Welcome Post

Hello, and welcome.  You've reached my irregularly updated Livejournal.  A sampling of reasons why it is irregular:

1) I write fiction: you can find some of it online at Strange Horizons and Drabblecast--and on this journal, where I reprinted a story from Analog for Pixel-Stained Technopeasant Day.  My most recent stories, The Litany of Earth and Seven Commentaries on an Imperfect Land and The Deepest Rift, are available at Winter Tide, a novel following Aphra Marsh's story after "Litany of Earth," will be out from Macmillan's imprint on April 4, 2017.

2) I write non-fiction: you can find some of it at Green Minds, my old blog on the psychology of sustainability.  With Anne M. Pillsworth, I co-write a series on rereading Lovecraft.

3) I have a large, complicated family.  They're hard to count because they move so quickly, but I'm fairly certain there are at least 3 children, at least some of the time.  I definitely have a wife, who is wonderful and the main reason I ever have time for all this other stuff.

Arisia Schedule, at the last minute

Posting this quickly in the service of sleep before my first panel (of eight!).

Saturday 1/19 10AM - Embracing the Alien: Writing Believable ETs

Although a classic element of SF stories, many speculative works contain depictions of non-human intelligences. What registers to the human mind as "alien" without trailing into incomprehensibility? What are some common pitfalls and crutches that writers should avoid in creating an alien species? Sifting through the vast body of work on famous aliens, panelists will offer suggestions for creating truly alien perspectives in fiction without resorting to tired tropes and cliches.

Saturday 1/19 7PM - Dungeons, Dragons, and Writers

Using the most recent edition of Dungeons & Dragons, a select group of writers will delve into a classic dungeon for the audience's delight and amusement. Panelists/Role-players will draw from a variety of backgrounds, genres, and familiarity with role-playing games. Come for the monster-slaying, stay for the table banter between writers who also game.

(This is going to be either terrible or awesome--I'm extremely nervous and can't wait. James Cambias is GMing.)

Sunday 1/20 2:30PM - Jewish SFF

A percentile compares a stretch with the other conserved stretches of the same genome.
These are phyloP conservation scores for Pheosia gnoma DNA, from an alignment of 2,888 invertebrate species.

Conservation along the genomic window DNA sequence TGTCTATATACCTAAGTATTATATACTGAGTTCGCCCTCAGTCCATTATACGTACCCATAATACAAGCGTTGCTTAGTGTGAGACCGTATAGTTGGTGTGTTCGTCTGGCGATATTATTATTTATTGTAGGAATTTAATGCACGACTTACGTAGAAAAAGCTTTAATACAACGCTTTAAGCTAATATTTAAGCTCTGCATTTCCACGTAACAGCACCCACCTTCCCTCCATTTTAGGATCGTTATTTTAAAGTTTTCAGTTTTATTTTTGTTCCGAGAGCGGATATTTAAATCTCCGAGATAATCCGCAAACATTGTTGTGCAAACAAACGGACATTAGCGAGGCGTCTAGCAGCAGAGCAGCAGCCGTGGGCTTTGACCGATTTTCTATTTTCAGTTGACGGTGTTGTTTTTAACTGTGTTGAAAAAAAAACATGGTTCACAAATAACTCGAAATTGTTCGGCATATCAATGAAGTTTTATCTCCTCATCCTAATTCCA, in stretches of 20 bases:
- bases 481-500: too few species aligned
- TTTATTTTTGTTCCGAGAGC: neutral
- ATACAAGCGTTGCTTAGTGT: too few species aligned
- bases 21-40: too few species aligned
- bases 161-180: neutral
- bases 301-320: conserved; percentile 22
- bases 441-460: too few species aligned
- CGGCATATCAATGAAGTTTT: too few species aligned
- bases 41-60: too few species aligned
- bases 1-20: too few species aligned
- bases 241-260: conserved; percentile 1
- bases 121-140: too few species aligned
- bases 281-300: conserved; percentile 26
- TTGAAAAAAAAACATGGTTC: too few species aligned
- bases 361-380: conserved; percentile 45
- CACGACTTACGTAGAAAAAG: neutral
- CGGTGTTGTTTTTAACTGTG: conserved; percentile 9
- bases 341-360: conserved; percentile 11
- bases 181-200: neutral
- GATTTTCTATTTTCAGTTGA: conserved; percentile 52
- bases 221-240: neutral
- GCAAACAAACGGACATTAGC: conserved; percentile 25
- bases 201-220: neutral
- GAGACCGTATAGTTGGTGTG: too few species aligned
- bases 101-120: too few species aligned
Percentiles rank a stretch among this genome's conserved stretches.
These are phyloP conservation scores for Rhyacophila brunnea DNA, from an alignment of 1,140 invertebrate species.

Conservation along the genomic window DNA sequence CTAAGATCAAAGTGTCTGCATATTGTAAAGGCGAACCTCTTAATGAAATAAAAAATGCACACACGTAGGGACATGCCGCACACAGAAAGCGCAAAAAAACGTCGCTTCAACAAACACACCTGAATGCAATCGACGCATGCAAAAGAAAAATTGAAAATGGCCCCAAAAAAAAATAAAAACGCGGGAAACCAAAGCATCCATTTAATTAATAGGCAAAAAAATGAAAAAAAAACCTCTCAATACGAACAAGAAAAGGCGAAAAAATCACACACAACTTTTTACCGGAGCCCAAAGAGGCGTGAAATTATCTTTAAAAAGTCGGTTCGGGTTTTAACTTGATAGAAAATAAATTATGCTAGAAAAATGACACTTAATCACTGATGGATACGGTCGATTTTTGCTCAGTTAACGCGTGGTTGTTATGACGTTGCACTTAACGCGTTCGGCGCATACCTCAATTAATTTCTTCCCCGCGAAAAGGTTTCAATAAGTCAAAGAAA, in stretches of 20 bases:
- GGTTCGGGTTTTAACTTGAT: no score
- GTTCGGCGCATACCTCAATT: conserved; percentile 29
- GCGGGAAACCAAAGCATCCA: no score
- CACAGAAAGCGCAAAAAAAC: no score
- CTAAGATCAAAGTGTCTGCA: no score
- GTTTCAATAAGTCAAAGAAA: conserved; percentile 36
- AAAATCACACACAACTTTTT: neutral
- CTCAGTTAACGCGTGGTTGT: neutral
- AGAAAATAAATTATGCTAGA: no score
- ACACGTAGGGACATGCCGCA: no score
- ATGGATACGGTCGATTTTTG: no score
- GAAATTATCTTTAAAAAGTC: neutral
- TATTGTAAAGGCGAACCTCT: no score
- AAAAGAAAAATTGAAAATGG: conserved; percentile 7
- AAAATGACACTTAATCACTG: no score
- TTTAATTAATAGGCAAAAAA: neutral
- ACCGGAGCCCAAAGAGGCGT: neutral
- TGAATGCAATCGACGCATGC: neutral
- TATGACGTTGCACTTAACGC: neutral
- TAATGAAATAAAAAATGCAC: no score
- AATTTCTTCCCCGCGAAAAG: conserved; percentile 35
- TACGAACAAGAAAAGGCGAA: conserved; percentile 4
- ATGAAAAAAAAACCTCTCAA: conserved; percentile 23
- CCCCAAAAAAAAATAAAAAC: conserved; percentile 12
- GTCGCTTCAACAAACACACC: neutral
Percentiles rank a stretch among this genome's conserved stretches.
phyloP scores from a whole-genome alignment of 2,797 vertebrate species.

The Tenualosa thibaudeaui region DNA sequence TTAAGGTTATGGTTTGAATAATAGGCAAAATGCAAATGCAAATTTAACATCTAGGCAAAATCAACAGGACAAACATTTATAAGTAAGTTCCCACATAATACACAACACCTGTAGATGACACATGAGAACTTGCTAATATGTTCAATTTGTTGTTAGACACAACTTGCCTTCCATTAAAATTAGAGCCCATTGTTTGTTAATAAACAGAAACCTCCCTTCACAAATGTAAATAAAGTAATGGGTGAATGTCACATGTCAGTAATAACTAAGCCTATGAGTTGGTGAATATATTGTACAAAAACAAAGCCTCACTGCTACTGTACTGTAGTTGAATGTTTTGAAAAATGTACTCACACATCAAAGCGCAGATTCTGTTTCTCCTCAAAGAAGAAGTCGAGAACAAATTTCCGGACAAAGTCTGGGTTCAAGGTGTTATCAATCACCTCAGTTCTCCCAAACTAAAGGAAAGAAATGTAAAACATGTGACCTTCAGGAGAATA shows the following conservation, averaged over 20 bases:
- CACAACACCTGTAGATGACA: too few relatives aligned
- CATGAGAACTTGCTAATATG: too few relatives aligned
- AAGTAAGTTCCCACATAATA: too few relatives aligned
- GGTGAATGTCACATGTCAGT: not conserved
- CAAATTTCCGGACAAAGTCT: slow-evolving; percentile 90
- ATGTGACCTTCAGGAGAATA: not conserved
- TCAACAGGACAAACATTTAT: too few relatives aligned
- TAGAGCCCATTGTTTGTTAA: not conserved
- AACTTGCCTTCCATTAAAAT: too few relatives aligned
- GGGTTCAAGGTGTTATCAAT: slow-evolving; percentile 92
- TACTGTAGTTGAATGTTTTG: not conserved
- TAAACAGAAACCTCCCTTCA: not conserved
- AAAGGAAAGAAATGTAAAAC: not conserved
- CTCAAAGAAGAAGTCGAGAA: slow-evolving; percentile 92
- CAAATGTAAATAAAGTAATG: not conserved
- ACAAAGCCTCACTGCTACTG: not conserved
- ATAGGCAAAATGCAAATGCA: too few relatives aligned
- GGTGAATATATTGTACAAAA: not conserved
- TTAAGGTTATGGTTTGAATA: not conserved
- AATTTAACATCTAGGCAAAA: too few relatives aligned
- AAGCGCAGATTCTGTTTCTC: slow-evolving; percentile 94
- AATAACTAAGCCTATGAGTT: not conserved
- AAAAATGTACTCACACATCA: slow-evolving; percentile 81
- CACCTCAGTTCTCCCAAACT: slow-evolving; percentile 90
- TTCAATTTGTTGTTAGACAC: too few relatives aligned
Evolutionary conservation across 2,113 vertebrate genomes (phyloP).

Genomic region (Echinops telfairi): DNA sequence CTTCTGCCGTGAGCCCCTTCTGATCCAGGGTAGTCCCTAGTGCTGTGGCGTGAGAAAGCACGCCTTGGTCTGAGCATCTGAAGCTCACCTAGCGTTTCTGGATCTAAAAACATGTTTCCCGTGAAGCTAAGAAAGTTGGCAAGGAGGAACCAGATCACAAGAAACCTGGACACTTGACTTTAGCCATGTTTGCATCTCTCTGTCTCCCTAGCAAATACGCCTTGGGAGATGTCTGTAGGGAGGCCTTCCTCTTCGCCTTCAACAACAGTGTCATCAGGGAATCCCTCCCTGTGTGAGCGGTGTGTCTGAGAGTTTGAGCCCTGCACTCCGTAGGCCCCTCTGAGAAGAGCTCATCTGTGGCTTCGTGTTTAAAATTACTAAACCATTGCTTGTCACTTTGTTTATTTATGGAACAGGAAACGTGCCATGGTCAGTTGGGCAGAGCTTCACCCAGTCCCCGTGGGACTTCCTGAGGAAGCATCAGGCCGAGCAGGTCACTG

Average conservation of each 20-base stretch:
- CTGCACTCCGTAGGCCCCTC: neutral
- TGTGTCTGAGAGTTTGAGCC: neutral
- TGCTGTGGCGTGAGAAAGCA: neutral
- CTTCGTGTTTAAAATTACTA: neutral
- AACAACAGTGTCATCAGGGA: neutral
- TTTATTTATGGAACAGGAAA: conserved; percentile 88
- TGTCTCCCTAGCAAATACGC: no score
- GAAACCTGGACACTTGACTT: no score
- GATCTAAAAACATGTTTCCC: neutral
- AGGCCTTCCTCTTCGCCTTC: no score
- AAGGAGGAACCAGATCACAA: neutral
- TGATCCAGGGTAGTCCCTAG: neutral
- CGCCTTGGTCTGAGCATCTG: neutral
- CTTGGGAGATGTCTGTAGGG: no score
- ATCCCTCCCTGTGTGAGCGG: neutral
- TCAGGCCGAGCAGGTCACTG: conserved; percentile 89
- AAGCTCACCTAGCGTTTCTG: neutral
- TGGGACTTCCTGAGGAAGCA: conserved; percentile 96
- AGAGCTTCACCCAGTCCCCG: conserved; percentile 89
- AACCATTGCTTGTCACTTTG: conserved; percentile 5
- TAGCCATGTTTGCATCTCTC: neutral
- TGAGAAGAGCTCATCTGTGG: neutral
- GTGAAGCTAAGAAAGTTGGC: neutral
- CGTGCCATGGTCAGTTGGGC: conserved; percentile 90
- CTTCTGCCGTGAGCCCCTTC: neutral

It can be hard to find Jewish stories that don't focus on the Holocaust. Luckily, there are many works relating to Judaism in science fiction and fantasy. Naomi Novik and NS Dolkart are two Jewish authors who include Jewish characters and themes in their works. Marie Brennan based the world religion of her Natural History of Dragons series on Judaism. Let's celebrate Jewish authors, worlds, and characters!

Sunday 1/20 4PM - All Words Are Made Up

From Klingon, High Valerian, and Elvish to the lexicons of your next favorite fantasy series, panelists will discuss the art and craft of Conlanging: constructing fictional languages for use in fiction and real life. Is the time-consuming process of creating the words, grammar, and written language for a fictional culture worth it? Panelists will discuss their experiences crafting made-up languages, their successes and failures.

Sunday 1/20 8:30PM - Our Political Landscape, But Make It Futuristic

Futuristic literature has always asked the question, "What happens next?" Is it, in essence, a thought experiment that can serve as warning? Recent works, such as Malka Older's Centenal Cycle and Ada Palmer's Terra Ignota series, have reimagined our political system in the near and far future. The panelists discuss works that talk allegorically about present events and the difficulties of projecting the future.

Monday 1/21 10AM - Fantasy Reading

With Donald Crankshaw and Sarah Smith

Monday 1/21 1PM - Intentional Communities: Found Family

Family often means more than what we are born into. For those of us who live in ways outside of the “norm,” creating our own systems of support is key to our survival. How do we find family when the traditional notion of “family” has let us down? Why may it be important to build a chosen family, even when our families of origin continue to love and support us? Our panelists will explore ways to build intentional and found families.

Monday 1/21 2:30PM - Effective Advocacy For Geeks

Many of us care passionately about social and political causes, but don't know how to act on our passions. Some of us have little money, constrained time, or physical limitations. How can we act effectively on causes we care about? What are good organizations that we should look into for donating our time and money? How do we know what kind of commitment will be required for social or political action (e.g., a march or protest) and whether that fits within our limitations?
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Chessiecon Schedule